Once again I confess to having fallen under the spell of eBay myself, albeit on a personal amateur level. Other writers have touted the communitarian, self-organizing principles: the agora as a huge civil community where individuals pursue their passion, network with like-minded souls, and lay the basis for a benign online community. I’ve really enjoyed learning to sell stuff on the site, and have been constantly surprised at the benevolence of others to date.
But Nissanoff’s awe is much more about the goods, baby. He’s a reverse-Grinch: in his world, it’s always Xmas, only without the religion or goodwill. It’s all about the toys. He touts a world of mindless consumerism in which you build your self-esteem and identity through the things you buy. Consider this passage: “Temporary ownership is an exciting new way of thinking abut our connections to objects, a way of thinking that will empower us to enrich our lives by making purchases that we find more satisfying overall.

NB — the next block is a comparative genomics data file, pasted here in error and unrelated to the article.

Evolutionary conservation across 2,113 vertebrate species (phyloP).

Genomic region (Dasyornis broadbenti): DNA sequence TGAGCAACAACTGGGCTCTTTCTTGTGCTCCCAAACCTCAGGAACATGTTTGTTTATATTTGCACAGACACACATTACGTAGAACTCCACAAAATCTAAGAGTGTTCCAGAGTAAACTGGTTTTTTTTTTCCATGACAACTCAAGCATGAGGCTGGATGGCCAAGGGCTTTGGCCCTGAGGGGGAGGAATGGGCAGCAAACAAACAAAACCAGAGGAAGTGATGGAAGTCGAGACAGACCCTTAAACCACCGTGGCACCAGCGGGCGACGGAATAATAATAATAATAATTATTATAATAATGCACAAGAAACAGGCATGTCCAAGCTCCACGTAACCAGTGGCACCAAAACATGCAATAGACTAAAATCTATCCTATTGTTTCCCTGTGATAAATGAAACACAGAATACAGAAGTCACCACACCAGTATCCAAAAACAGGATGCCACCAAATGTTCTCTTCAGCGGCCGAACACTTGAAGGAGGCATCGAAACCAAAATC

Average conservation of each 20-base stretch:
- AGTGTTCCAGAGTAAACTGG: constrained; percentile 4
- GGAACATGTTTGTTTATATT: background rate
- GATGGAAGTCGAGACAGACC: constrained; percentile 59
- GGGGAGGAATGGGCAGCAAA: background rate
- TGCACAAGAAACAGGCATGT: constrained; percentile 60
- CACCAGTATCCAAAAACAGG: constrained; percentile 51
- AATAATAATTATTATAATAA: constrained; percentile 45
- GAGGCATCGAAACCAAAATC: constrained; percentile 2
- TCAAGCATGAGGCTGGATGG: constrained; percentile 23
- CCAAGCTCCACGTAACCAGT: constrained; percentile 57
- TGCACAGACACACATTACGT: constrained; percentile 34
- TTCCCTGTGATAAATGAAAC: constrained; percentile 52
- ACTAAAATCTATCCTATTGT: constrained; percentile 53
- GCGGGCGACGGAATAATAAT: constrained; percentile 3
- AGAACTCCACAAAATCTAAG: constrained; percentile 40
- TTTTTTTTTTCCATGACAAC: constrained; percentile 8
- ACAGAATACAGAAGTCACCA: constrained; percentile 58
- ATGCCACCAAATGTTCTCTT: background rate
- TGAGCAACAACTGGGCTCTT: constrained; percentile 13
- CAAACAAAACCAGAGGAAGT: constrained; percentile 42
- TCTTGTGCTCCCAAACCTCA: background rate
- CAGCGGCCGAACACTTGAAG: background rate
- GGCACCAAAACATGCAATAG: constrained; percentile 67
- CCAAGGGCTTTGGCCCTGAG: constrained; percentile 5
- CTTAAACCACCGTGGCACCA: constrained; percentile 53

“Embracing temporary ownership means just saying no to second best and letting yourself reach for the things that will thrill you the way your favorite birthday gifts did when you were a child or the way you feel when you go shopping for a new outfit or a new piece of technology. In this new culture, you can have that thrill over and over and over again, and have permission to do so—guilt free.”
Or this material touting the benefits of second-hand luxury goods making their appearance on eBay: “Now fashion- and budget-conscious consumers can live the LV (Louis Vuitton) lifestyle before they have the disposable income to fully support it, and they’ll be well-indoctrinated customers when they can finally combine ownership with the experience of buying a bag in an LV store.”
I guess that my response to this can be boiled down to….eeuw.